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Support for slavery was highest in South Carolina, where slaves were 60% of the population in 1860. In some of the coastal areas, they were 80-90%, which was like Jamaica and the West Indies. Slaves were also about 50% of the population in Mississippi and Louisiana in 1860, so it's not surprsing these stays quickly followed South Carolina out of the Union. In the upper South, there were many areas with few slaves, like western Virginia, western Maryland and North Carolina, eastern Tennessee, so those states were less eager to secede, and the parts where there were few slaves tended to stay neutral or ally with the North.

The Confederate states were not all that united, since they also had many regions where white small farmers were the majority and they were not exactly enthusiastic to support the big planters. Lincoln's family in Kentucky were like that. These small family farmers were not all that different from those in the North, and the leaders of the Confederacy knew all along that they had a big problem with these regions, where Unionism was strong and support for secession was low.

Frederick Law Olmstead travelled all over the South in the 1850s and spoke with many of these small farmers and 'plain folk' who had no slaves. Later he wrote a book about it. Pretty much he found that they didn't like slavery or the big planters, and did not favor secession, but on the other hand they didn't think blacks should be freed and allowed to stay in the country as equal citizens. He found a lot of people who'd say things "Do you want them free to marry your daughter" but in the next sentence also say "it isn't right to keep them as slaves either." So they were racist, but not so racist that they thought blacks weren't human beings and should be kept as someone's property.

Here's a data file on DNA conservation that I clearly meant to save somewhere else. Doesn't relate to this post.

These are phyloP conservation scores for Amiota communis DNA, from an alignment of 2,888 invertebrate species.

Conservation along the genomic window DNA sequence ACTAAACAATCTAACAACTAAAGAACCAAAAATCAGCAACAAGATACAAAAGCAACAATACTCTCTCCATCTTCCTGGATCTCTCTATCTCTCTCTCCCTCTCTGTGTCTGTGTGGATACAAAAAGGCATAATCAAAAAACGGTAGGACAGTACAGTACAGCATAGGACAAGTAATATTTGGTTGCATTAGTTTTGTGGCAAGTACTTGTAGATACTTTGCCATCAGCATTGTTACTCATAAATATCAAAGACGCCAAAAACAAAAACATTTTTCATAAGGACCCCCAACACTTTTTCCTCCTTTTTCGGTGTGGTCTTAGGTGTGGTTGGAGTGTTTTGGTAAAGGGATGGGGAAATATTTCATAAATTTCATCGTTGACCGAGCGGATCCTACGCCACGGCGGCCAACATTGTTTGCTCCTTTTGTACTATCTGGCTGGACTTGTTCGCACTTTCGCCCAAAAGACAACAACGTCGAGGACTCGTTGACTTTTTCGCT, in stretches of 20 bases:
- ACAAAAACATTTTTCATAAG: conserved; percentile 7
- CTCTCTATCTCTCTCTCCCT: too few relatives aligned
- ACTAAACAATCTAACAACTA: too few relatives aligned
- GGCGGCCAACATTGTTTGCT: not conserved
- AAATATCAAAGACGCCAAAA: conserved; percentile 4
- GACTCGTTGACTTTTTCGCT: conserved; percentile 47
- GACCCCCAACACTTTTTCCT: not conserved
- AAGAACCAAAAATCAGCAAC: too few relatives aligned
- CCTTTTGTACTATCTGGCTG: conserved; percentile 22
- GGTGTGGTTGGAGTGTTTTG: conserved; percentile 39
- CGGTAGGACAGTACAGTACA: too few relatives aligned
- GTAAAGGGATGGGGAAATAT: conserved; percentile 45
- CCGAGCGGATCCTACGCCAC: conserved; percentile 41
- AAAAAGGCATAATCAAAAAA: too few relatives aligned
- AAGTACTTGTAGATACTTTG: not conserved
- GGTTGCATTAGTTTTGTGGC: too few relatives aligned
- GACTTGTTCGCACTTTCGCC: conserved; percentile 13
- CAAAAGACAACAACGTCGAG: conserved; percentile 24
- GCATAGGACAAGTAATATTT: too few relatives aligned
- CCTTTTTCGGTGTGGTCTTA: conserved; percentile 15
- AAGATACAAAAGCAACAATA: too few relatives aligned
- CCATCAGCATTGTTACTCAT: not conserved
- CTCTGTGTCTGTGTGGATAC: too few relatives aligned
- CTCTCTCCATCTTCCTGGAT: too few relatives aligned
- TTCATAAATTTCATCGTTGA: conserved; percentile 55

Jefferson had ideas like this and so did Andrew Johnson, who said blacks would not be ready for equal citizenship in a hundred years. And so they went round and round with that all the time.

If I had to pick a period in history when this started to cahnge, it would be in 1945 and the revelations about what was going on in Nazi Germany and those concentration camps. People had known some things about them, but most just couldn't have imagined just how bad it really was. President Truman had known about it, but said he still could never have imagined what was happening until he saw all those films at the end of the war---and of course as president, he got all the details.

General Patton saw a concentration camp for the first time and literally threw up: it was just far worse than anything he'd seen in war. Eisenhower and all the other generals ordered everything recorded on film, and that the American troops would all be brought to see these places--as well as the German civilians who were all claiming they didn't know anything and hadn't seen anything. Eisenhower said, if they don't know what they were fighting for then let them see what they were fighting against. All this really shocked and stunned people, and I think went a long way towards discrediting "scientific racism" and all that.


edit on 15-9-2010 by witness63 because: (no reason given)



posted on Sep, 15 2010 @ 03:23 PM